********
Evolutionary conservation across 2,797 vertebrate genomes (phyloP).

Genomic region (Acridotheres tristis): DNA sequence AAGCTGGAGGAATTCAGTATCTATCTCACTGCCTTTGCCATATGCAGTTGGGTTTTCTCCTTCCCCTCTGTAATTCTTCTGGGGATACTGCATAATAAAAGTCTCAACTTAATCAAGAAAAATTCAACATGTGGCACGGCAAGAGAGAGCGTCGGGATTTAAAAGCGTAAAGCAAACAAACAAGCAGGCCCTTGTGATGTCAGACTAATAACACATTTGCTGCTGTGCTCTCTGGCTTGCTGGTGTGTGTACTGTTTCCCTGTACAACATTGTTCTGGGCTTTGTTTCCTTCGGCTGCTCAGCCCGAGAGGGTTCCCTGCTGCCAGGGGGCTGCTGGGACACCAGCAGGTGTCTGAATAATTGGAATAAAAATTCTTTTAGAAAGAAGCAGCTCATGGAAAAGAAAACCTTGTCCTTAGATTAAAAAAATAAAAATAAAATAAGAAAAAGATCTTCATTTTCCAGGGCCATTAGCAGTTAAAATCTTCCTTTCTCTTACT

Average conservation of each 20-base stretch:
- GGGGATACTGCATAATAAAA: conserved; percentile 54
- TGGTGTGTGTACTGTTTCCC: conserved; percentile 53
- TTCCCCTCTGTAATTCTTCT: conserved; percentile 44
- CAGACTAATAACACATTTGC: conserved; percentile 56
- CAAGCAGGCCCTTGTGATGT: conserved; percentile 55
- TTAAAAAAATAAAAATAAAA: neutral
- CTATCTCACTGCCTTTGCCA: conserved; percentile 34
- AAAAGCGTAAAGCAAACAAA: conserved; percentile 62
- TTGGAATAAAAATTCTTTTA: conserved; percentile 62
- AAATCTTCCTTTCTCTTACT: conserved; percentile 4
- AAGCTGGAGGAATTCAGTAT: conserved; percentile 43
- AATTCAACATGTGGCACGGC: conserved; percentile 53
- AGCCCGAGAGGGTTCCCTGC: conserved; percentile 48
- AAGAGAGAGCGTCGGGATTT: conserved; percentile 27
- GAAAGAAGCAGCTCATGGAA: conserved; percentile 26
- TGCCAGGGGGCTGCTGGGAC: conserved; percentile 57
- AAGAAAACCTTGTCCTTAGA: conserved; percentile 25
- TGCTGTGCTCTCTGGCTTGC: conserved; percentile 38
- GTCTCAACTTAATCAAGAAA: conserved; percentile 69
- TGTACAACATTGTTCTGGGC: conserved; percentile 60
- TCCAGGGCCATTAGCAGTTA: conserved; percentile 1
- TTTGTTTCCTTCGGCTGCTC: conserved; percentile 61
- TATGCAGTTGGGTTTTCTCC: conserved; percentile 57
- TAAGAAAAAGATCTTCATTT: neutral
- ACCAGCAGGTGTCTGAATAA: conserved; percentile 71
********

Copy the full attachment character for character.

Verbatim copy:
Evolutionary conservation across 2,797 vertebrate genomes (phyloP).

Genomic region (Acridotheres tristis): DNA sequence AAGCTGGAGGAATTCAGTATCTATCTCACTGCCTTTGCCATATGCAGTTGGGTTTTCTCCTTCCCCTCTGTAATTCTTCTGGGGATACTGCATAATAAAAGTCTCAACTTAATCAAGAAAAATTCAACATGTGGCACGGCAAGAGAGAGCGTCGGGATTTAAAAGCGTAAAGCAAACAAACAAGCAGGCCCTTGTGATGTCAGACTAATAACACATTTGCTGCTGTGCTCTCTGGCTTGCTGGTGTGTGTACTGTTTCCCTGTACAACATTGTTCTGGGCTTTGTTTCCTTCGGCTGCTCAGCCCGAGAGGGTTCCCTGCTGCCAGGGGGCTGCTGGGACACCAGCAGGTGTCTGAATAATTGGAATAAAAATTCTTTTAGAAAGAAGCAGCTCATGGAAAAGAAAACCTTGTCCTTAGATTAAAAAAATAAAAATAAAATAAGAAAAAGATCTTCATTTTCCAGGGCCATTAGCAGTTAAAATCTTCCTTTCTCTTACT

Average conservation of each 20-base stretch:
- GGGGATACTGCATAATAAAA: conserved; percentile 54
- TGGTGTGTGTACTGTTTCCC: conserved; percentile 53
- TTCCCCTCTGTAATTCTTCT: conserved; percentile 44
- CAGACTAATAACACATTTGC: conserved; percentile 56
- CAAGCAGGCCCTTGTGATGT: conserved; percentile 55
- TTAAAAAAATAAAAATAAAA: neutral
- CTATCTCACTGCCTTTGCCA: conserved; percentile 34
- AAAAGCGTAAAGCAAACAAA: conserved; percentile 62
- TTGGAATAAAAATTCTTTTA: conserved; percentile 62
- AAATCTTCCTTTCTCTTACT: conserved; percentile 4
- AAGCTGGAGGAATTCAGTAT: conserved; percentile 43
- AATTCAACATGTGGCACGGC: conserved; percentile 53
- AGCCCGAGAGGGTTCCCTGC: conserved; percentile 48
- AAGAGAGAGCGTCGGGATTT: conserved; percentile 27
- GAAAGAAGCAGCTCATGGAA: conserved; percentile 26
- TGCCAGGGGGCTGCTGGGAC: conserved; percentile 57
- AAGAAAACCTTGTCCTTAGA: conserved; percentile 25
- TGCTGTGCTCTCTGGCTTGC: conserved; percentile 38
- GTCTCAACTTAATCAAGAAA: conserved; percentile 69
- TGTACAACATTGTTCTGGGC: conserved; percentile 60
- TCCAGGGCCATTAGCAGTTA: conserved; percentile 1
- TTTGTTTCCTTCGGCTGCTC: conserved; percentile 61
- TATGCAGTTGGGTTTTCTCC: conserved; percentile 57
- TAAGAAAAAGATCTTCATTT: neutral
- ACCAGCAGGTGTCTGAATAA: conserved; percentile 71